15:25 Now I beg you, forgive my sin and come back with me, so that I may worship the Lord.”

15:26 But Samuel said to him, “I will not go back with you. You have rejected the word of the Lord, and the Lord has rejected you as king over Israel!”

Saul repeatedly repented for his “failure”:

15:30 Saul replied, “I have sinned. But please honor me before the elders of my people and before Israel; come back with me, so that I may worship the Lord your God.”

And God was sad that He had chosen such a sissy to be king:

15:35 The Lord repented that He had made Saul king over Israel.

Saul was stripped of his kingship, which was given to David–who was frankly just much better at killing civilians.  In fact, all the Israelite chicks fawned over David for being a more proficient killer; all the girls wanted him and all the guys (including Saul himself) wanted to be him:

18:6 When the men were returning home after David had killed the Philistine, the women came out from all the towns of Israel to meet King Saul with singing and dancing, with joyful songs and with tambourines and lutes.

18:7 As they danced, they sang: “Saul has slain his thousands, and David his tens of thousands.”

18:8 Saul was very angry; this refrain galled him. “They have credited David with tens of thousands,” he thought, “but me with only thousands. What more can he get but the kingdom?”

18:9 And from that time on Saul kept a jealous eye on David.

Certainly, killing thousands just doesn’t cut it.  The mass murderer field is just so saturated, that you really need to kill tens of thousands to be considered competitive for Heaven University.  No wonder Samuel felt like an absolute idiot for sending a sissy to do a man’s job; realizing this, he cleaned up Saul’s mess:

15:33 Samuel put Agag to death before the Lord at Gilgal.

King Agag was not the only one who was killed: God was so upset over the whole not killing everybody thing that He killed Saul and his three sons.  The prophet Samuel explained to Saul why this was his fate:

28:18 Because you did not obey the Lord or carry out his fierce wrath against the Amalekites, the Lord has done this to you today.

[Using the emotive language of Pamela Geller, would this be a case of the mafioso Jewish god offing one of his goons for failing to carry out a hit–or in this case, a hit against thousands of people?]

According to the Jewish texts (as reproduced on p.76 of Vol.11 of The Jewish Encyclopedia), Saul had protested the commandment to “utterly destroy” the Amalekites, saying:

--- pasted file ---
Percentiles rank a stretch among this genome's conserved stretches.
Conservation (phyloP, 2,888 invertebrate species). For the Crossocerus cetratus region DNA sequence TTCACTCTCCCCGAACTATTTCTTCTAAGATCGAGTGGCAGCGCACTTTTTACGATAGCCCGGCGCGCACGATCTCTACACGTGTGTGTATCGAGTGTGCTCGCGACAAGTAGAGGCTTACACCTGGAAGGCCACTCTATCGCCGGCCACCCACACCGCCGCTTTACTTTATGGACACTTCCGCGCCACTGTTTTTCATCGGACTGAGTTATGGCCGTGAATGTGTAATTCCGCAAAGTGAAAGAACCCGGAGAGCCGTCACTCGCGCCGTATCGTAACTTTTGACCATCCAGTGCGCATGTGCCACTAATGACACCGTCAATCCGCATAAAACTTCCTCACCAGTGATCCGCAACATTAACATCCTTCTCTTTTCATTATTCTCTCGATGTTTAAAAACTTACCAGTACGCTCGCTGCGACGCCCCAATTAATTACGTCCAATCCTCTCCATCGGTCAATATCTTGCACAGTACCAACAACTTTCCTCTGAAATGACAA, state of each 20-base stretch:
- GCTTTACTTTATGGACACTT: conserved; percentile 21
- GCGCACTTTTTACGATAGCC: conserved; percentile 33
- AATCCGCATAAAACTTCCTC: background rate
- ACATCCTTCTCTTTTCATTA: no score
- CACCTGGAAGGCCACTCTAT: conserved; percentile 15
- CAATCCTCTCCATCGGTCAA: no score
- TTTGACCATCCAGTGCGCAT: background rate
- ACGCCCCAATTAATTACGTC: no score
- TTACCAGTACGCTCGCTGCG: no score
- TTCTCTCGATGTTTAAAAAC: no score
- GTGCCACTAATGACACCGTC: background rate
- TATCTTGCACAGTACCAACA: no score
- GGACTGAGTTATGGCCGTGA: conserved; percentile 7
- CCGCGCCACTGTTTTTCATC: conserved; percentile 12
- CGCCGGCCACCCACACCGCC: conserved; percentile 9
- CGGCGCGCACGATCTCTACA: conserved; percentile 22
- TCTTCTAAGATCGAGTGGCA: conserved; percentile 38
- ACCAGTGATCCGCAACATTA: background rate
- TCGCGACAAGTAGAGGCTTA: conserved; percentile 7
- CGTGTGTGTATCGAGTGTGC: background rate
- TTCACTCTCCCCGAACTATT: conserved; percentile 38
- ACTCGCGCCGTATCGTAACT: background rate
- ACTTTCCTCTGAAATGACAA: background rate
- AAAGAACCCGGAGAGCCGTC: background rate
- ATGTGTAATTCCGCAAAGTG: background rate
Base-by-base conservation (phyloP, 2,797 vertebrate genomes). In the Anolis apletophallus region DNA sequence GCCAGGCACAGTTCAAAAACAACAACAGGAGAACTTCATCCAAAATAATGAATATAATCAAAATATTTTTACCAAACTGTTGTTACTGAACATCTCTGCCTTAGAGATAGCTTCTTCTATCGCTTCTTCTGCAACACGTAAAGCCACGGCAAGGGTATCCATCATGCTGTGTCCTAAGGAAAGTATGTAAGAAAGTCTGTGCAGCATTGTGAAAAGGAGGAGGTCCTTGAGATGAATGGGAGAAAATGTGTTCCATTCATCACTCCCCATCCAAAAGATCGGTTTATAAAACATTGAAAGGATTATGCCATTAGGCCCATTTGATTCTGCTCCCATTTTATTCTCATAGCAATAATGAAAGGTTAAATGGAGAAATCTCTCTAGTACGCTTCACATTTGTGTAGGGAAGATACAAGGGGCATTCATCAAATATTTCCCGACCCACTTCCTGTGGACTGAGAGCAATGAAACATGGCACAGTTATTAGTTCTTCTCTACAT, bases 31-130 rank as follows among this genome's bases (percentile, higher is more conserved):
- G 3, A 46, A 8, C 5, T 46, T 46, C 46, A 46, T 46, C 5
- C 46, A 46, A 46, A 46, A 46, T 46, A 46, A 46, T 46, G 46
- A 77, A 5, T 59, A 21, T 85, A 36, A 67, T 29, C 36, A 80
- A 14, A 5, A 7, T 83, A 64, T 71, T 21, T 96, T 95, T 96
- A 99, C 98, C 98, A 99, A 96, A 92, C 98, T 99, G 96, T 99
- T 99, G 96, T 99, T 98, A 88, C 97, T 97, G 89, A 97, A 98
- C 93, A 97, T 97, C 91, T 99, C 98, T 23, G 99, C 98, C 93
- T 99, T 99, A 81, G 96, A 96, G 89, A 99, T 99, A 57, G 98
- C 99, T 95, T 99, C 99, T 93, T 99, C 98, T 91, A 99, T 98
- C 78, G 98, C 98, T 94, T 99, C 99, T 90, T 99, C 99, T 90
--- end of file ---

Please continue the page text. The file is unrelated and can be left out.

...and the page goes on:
For one found slain the Torah requires a sin offering [Deuteronomy 21:1-9]; and here so many shall be slain.  If the old have sinned, why should the young suffer; and if men have been guilty, why should the cattle be destroyed?

What Saul didn’t realize was that obeying the Lord’s commandment–in this case to kill women and children–was more important than anything else.  The Bible explains the reason for Saul’s demise:

1 Chronicles 10:13 Saul died because he was unfaithful to the LORD.  He failed to obey the LORD’s command

A well-renowned Biblical commentary explains:

Saul died for his transgression which he committed against the Lord–in having spared the king of the Amalekites and taken the flocks of the people as spoils [1Sa 15:9],

Today, Jews and Christians revere David over Saul, emphasizing the fact that David was more obedient to God than Saul.  For example, ministry founder Tom Bushnell asks:

When faced with difficult decisions, should we act like King David or King Saul?

…King David and King Saul are as antithetical as any two people in the Bible. If we look at some of the defining moments in their lives, we see two men with drastically different outlooks on life.

When faced with a decision, Saul’s first thought was, “Is this pleasing to me?”

King David’s first thought usually was, “Is my choice pleasing to the Lord?”

Bushnell then gives this specific example to illustrate:

Saul was disobedient when he spared king Agag and the best of the livestock of the Amalekites. (Partial obedience is disobedience).

David was careful to follow the commands of the Lord, even during battle.

One can only imagine the reaction of the Islamophobes–Spencer, Geller, et al.–had the Quran glorified genocide in this way.  In fact, they can never cite verses in the Quran that promote, sanction, or justify genocide–because they simply do not exist.  Indeed, there are explicit statements of the Prophet Muhammad forbidding the killing of women and children.

So next time anti-Muslim bigots troll the net by copying and pasting a litany of Quranic quotes in order to bash Muslims, we encourage readers to link this article about Saul (as well as our earlier articles about Moses, Joshua, Samson, and David)  Reproducing these genocidal verses from the Bible is a good way to serve the Islamophobes a steaming hot platter of STFU, our absolute favorite dish.

Addendum I:

Perhaps the tone of voice in this article is a bit too aggressive, and as always with such topics I have my regrets.  Yet, in the spirit of International Judge a Koran Day, I think a healthy dose of STFU is necessary.  If you want to judge the Quran, then let’s also be sure to judge some Bible.  I’ll see your jihad and raise you a herem.

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  • Cynic